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Schrödinger's Brexit

Parliament_Clock_Westminster-wikimedia.jpg

"What's it like over there now?" American friends keep asking as the clock ticks down to midnight on March 29. Even American TV seems unusually interested: last week's Full Frontal with Samantha Bee had Amy Hoggart explain in detail; John Oliver made it a centerpiece two weeks ago, and US news outlets are giving it as much attention as if it were a US story. They're even - so cute! - trying to pronounce "Taoiseach". Everyone seems fascinated by the spectacle of the supposedly stoic, intellectual British holding meaningless "meaningful" votes and avoiding making any decisions that could cause anyone to lose face. So this is what it's like to live through a future line in the history books: other countries fret on your behalf while you're trying to get lunch.

In 14 days, Britain will either still be a member of the European or it won't. It will have a deal describing the future relationship or it won't. Ireland will be rediscovering civil war or it won't. In two months, we will be voting in the European Parliamentary elections as if nothing has happened, or we won't. All possible outcomes lead to protests in Parliament Square.

No one expects to be like Venezuela. But no one knows what will happen, either. We were more confident approaching Y2K. At least then you knew that thousands of people had put years of hard work into remediating the most important software that could fail. Here...in January, returning from CPDP and flowing seamlessly via Eurostar from Brussels to London, my exit into St Pancras station held the question: is this the last time this journey will be so simple? Next trip, will there be Customs channels and visa checks? Where will they put them? There's no space.

A lot of the rhetoric both at the time of the 2016 vote and since has been around taking back control and sovereignty. That's not the Britain I remember from the 1970s, when the sense of a country recovering from the loss of its empire was palpable, middle class people had pay-as-you-go electric and gas meters, and the owner of a Glasgow fruit and vegetable shop stared at me when I asked for fresh garlic. In 1974, a British friend visiting an ordinary US town remarked, "You can tell there's a lot more money around in this country." And another, newly expatriate and struggling: "But at least we're eating real meat here." This is the pre-EU Britain I remember.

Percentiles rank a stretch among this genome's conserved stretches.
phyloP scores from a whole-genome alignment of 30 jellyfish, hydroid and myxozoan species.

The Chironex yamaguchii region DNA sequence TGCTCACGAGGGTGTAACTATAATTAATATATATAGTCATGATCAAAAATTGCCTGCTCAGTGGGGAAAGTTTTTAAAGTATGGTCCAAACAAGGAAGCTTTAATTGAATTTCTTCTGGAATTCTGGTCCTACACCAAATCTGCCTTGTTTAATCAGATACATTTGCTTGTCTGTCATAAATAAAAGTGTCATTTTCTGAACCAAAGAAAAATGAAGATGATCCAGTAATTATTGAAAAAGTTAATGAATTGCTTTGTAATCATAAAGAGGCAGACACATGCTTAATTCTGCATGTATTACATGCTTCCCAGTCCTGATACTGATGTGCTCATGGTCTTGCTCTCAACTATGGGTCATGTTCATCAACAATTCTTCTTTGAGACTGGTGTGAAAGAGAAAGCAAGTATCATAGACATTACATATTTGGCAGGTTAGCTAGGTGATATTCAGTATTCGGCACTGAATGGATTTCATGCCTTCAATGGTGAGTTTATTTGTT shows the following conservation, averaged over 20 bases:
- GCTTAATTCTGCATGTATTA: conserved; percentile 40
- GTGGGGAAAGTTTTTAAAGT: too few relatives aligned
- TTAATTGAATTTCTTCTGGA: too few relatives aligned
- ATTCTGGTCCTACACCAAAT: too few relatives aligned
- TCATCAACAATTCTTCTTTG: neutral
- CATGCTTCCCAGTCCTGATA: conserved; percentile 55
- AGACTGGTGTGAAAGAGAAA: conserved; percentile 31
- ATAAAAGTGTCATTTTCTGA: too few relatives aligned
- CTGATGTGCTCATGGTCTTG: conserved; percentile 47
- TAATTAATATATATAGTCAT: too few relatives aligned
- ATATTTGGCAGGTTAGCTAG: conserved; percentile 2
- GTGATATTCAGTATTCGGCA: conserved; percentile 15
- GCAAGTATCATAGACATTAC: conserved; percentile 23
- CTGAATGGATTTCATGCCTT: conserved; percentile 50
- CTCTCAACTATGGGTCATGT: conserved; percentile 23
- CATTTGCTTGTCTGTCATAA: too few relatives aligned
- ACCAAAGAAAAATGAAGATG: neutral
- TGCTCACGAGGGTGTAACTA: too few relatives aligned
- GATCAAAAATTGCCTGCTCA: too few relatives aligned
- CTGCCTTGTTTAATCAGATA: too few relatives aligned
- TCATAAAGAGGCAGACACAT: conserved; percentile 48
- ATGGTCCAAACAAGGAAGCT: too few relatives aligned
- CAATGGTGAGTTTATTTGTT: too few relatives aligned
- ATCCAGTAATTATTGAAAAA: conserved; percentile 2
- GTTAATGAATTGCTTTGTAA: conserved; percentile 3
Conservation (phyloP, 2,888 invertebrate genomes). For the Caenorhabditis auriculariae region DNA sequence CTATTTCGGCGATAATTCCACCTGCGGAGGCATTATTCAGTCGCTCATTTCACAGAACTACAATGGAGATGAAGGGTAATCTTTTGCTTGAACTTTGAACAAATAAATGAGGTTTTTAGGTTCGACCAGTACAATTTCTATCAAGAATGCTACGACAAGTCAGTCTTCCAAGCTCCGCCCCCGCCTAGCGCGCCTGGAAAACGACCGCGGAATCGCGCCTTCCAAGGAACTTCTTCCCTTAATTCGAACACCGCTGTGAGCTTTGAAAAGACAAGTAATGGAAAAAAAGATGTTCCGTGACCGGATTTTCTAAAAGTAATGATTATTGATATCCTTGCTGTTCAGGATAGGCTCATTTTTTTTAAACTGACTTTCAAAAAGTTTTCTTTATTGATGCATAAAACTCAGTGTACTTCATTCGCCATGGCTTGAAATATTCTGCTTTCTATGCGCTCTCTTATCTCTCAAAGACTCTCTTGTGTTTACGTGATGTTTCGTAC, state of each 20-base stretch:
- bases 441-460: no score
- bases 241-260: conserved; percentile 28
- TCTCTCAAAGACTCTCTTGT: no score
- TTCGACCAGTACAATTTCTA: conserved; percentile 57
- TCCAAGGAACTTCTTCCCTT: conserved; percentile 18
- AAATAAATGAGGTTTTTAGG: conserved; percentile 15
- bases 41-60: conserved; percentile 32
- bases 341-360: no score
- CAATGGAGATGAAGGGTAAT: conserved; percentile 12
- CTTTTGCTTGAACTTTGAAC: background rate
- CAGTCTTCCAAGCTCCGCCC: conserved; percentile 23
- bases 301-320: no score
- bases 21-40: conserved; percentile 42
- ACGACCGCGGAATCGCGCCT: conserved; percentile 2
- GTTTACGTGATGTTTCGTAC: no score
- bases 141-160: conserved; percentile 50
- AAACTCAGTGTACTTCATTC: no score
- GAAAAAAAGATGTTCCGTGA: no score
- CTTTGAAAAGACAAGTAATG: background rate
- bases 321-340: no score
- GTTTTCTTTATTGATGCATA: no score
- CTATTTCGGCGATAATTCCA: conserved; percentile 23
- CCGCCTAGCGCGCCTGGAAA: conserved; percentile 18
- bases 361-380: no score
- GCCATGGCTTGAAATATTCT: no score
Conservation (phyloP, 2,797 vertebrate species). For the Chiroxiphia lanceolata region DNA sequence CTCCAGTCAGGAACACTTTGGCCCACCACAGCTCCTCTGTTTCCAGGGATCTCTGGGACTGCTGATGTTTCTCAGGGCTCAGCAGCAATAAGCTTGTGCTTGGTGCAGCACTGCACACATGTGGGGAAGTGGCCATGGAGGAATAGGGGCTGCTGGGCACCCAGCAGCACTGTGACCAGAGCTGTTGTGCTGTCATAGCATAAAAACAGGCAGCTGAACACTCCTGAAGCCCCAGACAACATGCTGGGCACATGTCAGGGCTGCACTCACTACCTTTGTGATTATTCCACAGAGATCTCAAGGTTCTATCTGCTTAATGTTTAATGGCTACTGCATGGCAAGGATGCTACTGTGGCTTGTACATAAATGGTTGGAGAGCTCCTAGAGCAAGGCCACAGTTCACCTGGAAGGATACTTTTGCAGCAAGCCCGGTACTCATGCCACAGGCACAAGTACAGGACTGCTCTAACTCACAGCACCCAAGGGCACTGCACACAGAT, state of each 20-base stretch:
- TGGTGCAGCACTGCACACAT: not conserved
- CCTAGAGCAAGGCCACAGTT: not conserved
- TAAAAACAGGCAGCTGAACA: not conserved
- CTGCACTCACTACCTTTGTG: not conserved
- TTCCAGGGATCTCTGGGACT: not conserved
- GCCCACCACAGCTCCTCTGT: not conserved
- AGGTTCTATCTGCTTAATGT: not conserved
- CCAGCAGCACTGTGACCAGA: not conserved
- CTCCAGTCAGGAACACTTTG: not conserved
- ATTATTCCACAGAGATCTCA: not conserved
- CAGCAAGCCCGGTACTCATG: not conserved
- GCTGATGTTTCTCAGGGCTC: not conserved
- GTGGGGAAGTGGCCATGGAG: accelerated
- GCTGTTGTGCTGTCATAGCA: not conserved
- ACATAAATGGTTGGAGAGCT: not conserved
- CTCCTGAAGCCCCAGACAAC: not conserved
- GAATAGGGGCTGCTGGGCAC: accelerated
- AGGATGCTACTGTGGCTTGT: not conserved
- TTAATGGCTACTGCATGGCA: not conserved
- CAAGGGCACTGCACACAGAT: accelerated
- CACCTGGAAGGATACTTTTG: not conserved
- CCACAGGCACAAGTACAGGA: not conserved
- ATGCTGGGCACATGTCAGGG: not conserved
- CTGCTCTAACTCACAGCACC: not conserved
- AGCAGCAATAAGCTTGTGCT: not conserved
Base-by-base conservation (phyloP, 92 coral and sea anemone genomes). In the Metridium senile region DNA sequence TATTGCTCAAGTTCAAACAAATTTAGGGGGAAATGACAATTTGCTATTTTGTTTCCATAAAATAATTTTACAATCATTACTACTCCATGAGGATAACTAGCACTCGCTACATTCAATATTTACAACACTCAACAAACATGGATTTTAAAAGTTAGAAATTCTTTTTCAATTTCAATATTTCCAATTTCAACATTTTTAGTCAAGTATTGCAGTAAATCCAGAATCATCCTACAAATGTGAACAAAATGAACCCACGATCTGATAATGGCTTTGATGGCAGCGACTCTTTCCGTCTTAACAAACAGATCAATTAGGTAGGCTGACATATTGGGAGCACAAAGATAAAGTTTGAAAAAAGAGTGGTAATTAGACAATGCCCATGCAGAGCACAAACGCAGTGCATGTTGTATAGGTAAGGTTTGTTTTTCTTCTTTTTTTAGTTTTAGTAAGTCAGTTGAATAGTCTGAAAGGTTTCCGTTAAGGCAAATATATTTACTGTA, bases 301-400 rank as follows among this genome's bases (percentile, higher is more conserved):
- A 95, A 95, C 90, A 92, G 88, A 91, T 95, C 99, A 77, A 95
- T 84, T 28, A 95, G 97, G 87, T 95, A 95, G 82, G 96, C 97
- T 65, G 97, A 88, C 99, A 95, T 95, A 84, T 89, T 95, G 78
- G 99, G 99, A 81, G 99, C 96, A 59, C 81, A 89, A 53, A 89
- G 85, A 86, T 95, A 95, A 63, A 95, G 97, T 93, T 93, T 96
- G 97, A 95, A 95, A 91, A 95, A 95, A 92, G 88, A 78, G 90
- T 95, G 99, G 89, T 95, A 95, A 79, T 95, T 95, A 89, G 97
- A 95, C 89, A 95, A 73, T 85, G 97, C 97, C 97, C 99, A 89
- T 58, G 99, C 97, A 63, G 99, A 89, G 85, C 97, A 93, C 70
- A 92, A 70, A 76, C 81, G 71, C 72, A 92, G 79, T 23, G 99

"I've worked for them, and I know how corrupt they are," a 70-something computer scientist said to me of the EU recently. She would, she said, "man the barriers" if withdrawal did not go through. We got interrupted before I could ask if she thought we were safer in the hands of the Parliament whose incompetence she had also just furiously condemned.

The country remains profoundly in disagreement. There may be as many definitions of "Brexit" as there are Leave voters. But the last three years have brought everyone together on one thing: no matter how they voted, where they're from, which party they support, or where they get their news, everyone thinks the political class has disgraced itself. Casually-met strangers laugh in disbelief at MPs' inability to put country before party or self-interest or say things like "It's sickening". Even Wednesday's hair's width vote taking No Deal off the table is absurd: the clock inexorably ticks toward exiting the EU with nothing unless someone takes positive action, either by revoking Article 50, or by asking for an extension, or by signing a deal. But action can get you killed politically. I've never cared for Theresa May, but she's prime minister because no one else was willing to take this on.

NB for the confused: in the UK "tabling a motion" means to put it up for discussion; in the US it means to drop it.

Quietly, people are making just-in-case preparations. One friend scheduled a doctor's appointment to ensure that he'd have in hand six months' worth of the medications he depends on. Others stockpile EU-sourced food items that may be scarce or massively more expensive. Anyone who can is applying for a passport from an EU country; many friends are scrambling to research their Irish grandparents and assemble documentation. So the people in the best position are the recent descendants of immigrants that would would not now be welcome. It is unfair and ironic, and everyone knows it. A critical underlying issue, Danny Dorling and Sally Tomlinson write in their excellent and eye-opening Rule Britannia: Brexit and the End of Empire is education that stresses the UK's "glorious" imperial past. Within the EU, they write, UK MEPs are most of the extreme right, and the EU may be better off - more moderate, less prone to populism - without the UK, while British people may achieve a better understanding of their undistinguished place in the world. Ouch.

The EU has never seemed irrelevant to digital rights activists. Computers, freedom, and privacy (that is, "net.wars") shows the importance of the EU in our time, when the US refuses to regulate and the Internet is challenging national jurisdiction. International collaboration matters.

Just as I wrote that, Parliament finally voted to take the smallest possible action and ask the EU for a two-month extension. Schrödinger needs a bigger box.

Illustrations: "Big Ben" (Aldaron, via Wikimedia).

Wendy M. Grossman is the 2013 winner of the Enigma Award. Her Web site has an extensive archive of her books, articles, and music, and an archive of earlier columns in this series. Stories about the border wars between cyberspace and real life are posted occasionally during the week at the net.wars Pinboard - or follow on Twitter.

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